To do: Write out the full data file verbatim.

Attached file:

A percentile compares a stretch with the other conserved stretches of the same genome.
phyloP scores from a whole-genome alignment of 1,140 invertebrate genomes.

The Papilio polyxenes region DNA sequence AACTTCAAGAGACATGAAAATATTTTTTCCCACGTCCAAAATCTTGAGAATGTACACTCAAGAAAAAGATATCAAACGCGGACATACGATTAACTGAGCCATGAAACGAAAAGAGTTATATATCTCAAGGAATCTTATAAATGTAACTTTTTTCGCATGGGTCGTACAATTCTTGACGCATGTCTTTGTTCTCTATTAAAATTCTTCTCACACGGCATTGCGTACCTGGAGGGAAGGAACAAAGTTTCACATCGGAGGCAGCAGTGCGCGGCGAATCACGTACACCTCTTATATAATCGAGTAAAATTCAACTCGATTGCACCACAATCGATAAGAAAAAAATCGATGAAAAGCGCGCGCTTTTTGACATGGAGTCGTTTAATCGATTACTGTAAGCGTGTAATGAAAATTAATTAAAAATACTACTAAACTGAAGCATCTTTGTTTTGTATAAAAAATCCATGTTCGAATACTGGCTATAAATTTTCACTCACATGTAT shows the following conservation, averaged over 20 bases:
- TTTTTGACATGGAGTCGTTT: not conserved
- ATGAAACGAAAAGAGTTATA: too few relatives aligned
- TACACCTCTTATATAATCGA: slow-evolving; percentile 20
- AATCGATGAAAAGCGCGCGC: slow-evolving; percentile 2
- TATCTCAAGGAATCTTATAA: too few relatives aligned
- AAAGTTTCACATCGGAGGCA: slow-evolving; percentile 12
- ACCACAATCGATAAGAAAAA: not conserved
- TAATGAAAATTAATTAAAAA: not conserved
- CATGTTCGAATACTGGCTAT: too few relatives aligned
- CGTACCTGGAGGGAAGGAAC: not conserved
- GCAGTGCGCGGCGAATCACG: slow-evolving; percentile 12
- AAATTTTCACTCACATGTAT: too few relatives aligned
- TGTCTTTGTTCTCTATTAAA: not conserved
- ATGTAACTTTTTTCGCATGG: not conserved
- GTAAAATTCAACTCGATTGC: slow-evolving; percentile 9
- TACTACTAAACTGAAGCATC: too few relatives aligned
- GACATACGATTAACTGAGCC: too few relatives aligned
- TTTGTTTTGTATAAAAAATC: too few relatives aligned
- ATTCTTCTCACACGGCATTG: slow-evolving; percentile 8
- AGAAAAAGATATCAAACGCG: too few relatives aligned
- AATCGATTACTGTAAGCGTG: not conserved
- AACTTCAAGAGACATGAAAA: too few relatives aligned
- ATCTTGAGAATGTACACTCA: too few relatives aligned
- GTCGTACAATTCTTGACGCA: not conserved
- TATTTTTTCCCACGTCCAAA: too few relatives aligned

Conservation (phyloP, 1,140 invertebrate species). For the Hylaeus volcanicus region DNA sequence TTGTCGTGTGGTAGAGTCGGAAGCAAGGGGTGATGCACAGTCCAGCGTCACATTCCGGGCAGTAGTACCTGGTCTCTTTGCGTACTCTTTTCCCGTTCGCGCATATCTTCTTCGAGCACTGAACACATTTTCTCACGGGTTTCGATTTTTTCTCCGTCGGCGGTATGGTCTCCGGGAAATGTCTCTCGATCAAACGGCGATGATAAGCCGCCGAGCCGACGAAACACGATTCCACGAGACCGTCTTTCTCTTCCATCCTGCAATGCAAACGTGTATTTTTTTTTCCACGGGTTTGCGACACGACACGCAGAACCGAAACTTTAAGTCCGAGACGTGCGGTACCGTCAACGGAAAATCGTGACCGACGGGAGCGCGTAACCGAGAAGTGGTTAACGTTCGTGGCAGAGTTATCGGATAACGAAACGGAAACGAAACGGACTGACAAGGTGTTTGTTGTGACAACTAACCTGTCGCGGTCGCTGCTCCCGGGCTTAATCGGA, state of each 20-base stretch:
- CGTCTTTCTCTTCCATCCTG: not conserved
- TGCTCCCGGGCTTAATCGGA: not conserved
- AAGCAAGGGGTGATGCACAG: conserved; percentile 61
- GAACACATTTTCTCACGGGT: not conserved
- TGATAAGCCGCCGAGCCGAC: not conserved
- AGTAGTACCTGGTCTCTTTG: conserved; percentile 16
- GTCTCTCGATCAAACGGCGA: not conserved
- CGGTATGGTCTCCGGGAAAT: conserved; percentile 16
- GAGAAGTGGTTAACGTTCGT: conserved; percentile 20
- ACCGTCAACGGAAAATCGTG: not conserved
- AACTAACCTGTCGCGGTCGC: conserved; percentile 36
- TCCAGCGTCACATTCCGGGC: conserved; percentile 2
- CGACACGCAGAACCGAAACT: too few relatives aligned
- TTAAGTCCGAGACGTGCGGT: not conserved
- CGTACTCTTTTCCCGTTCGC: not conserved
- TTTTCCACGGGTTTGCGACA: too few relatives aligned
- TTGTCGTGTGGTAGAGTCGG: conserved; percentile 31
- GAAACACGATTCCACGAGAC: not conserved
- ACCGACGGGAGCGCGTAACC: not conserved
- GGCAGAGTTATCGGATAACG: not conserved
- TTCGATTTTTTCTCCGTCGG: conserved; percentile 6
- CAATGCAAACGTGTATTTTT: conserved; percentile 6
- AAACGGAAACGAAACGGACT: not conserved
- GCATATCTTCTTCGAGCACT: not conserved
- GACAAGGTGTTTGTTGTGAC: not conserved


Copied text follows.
A percentile compares a stretch with the other conserved stretches of the same genome.
phyloP scores from a whole-genome alignment of 1,140 invertebrate genomes.

The Papilio polyxenes region DNA sequence AACTTCAAGAGACATGAAAATATTTTTTCCCACGTCCAAAATCTTGAGAATGTACACTCAAGAAAAAGATATCAAACGCGGACATACGATTAACTGAGCCATGAAACGAAAAGAGTTATATATCTCAAGGAATCTTATAAATGTAACTTTTTTCGCATGGGTCGTACAATTCTTGACGCATGTCTTTGTTCTCTATTAAAATTCTTCTCACACGGCATTGCGTACCTGGAGGGAAGGAACAAAGTTTCACATCGGAGGCAGCAGTGCGCGGCGAATCACGTACACCTCTTATATAATCGAGTAAAATTCAACTCGATTGCACCACAATCGATAAGAAAAAAATCGATGAAAAGCGCGCGCTTTTTGACATGGAGTCGTTTAATCGATTACTGTAAGCGTGTAATGAAAATTAATTAAAAATACTACTAAACTGAAGCATCTTTGTTTTGTATAAAAAATCCATGTTCGAATACTGGCTATAAATTTTCACTCACATGTAT shows the following conservation, averaged over 20 bases:
- TTTTTGACATGGAGTCGTTT: not conserved
- ATGAAACGAAAAGAGTTATA: too few relatives aligned
- TACACCTCTTATATAATCGA: slow-evolving; percentile 20
- AATCGATGAAAAGCGCGCGC: slow-evolving; percentile 2
- TATCTCAAGGAATCTTATAA: too few relatives aligned
- AAAGTTTCACATCGGAGGCA: slow-evolving; percentile 12
- ACCACAATCGATAAGAAAAA: not conserved
- TAATGAAAATTAATTAAAAA: not conserved
- CATGTTCGAATACTGGCTAT: too few relatives aligned
- CGTACCTGGAGGGAAGGAAC: not conserved
- GCAGTGCGCGGCGAATCACG: slow-evolving; percentile 12
- AAATTTTCACTCACATGTAT: too few relatives aligned
- TGTCTTTGTTCTCTATTAAA: not conserved
- ATGTAACTTTTTTCGCATGG: not conserved
- GTAAAATTCAACTCGATTGC: slow-evolving; percentile 9
- TACTACTAAACTGAAGCATC: too few relatives aligned
- GACATACGATTAACTGAGCC: too few relatives aligned
- TTTGTTTTGTATAAAAAATC: too few relatives aligned
- ATTCTTCTCACACGGCATTG: slow-evolving; percentile 8
- AGAAAAAGATATCAAACGCG: too few relatives aligned
- AATCGATTACTGTAAGCGTG: not conserved
- AACTTCAAGAGACATGAAAA: too few relatives aligned
- ATCTTGAGAATGTACACTCA: too few relatives aligned
- GTCGTACAATTCTTGACGCA: not conserved
- TATTTTTTCCCACGTCCAAA: too few relatives aligned

Conservation (phyloP, 1,140 invertebrate species). For the Hylaeus volcanicus region DNA sequence TTGTCGTGTGGTAGAGTCGGAAGCAAGGGGTGATGCACAGTCCAGCGTCACATTCCGGGCAGTAGTACCTGGTCTCTTTGCGTACTCTTTTCCCGTTCGCGCATATCTTCTTCGAGCACTGAACACATTTTCTCACGGGTTTCGATTTTTTCTCCGTCGGCGGTATGGTCTCCGGGAAATGTCTCTCGATCAAACGGCGATGATAAGCCGCCGAGCCGACGAAACACGATTCCACGAGACCGTCTTTCTCTTCCATCCTGCAATGCAAACGTGTATTTTTTTTTCCACGGGTTTGCGACACGACACGCAGAACCGAAACTTTAAGTCCGAGACGTGCGGTACCGTCAACGGAAAATCGTGACCGACGGGAGCGCGTAACCGAGAAGTGGTTAACGTTCGTGGCAGAGTTATCGGATAACGAAACGGAAACGAAACGGACTGACAAGGTGTTTGTTGTGACAACTAACCTGTCGCGGTCGCTGCTCCCGGGCTTAATCGGA, state of each 20-base stretch:
- CGTCTTTCTCTTCCATCCTG: not conserved
- TGCTCCCGGGCTTAATCGGA: not conserved
- AAGCAAGGGGTGATGCACAG: conserved; percentile 61
- GAACACATTTTCTCACGGGT: not conserved
- TGATAAGCCGCCGAGCCGAC: not conserved
- AGTAGTACCTGGTCTCTTTG: conserved; percentile 16
- GTCTCTCGATCAAACGGCGA: not conserved
- CGGTATGGTCTCCGGGAAAT: conserved; percentile 16
- GAGAAGTGGTTAACGTTCGT: conserved; percentile 20
- ACCGTCAACGGAAAATCGTG: not conserved
- AACTAACCTGTCGCGGTCGC: conserved; percentile 36
- TCCAGCGTCACATTCCGGGC: conserved; percentile 2
- CGACACGCAGAACCGAAACT: too few relatives aligned
- TTAAGTCCGAGACGTGCGGT: not conserved
- CGTACTCTTTTCCCGTTCGC: not conserved
- TTTTCCACGGGTTTGCGACA: too few relatives aligned
- TTGTCGTGTGGTAGAGTCGG: conserved; percentile 31
- GAAACACGATTCCACGAGAC: not conserved
- ACCGACGGGAGCGCGTAACC: not conserved
- GGCAGAGTTATCGGATAACG: not conserved
- TTCGATTTTTTCTCCGTCGG: conserved; percentile 6
- CAATGCAAACGTGTATTTTT: conserved; percentile 6
- AAACGGAAACGAAACGGACT: not conserved
- GCATATCTTCTTCGAGCACT: not conserved
- GACAAGGTGTTTGTTGTGAC: not conserved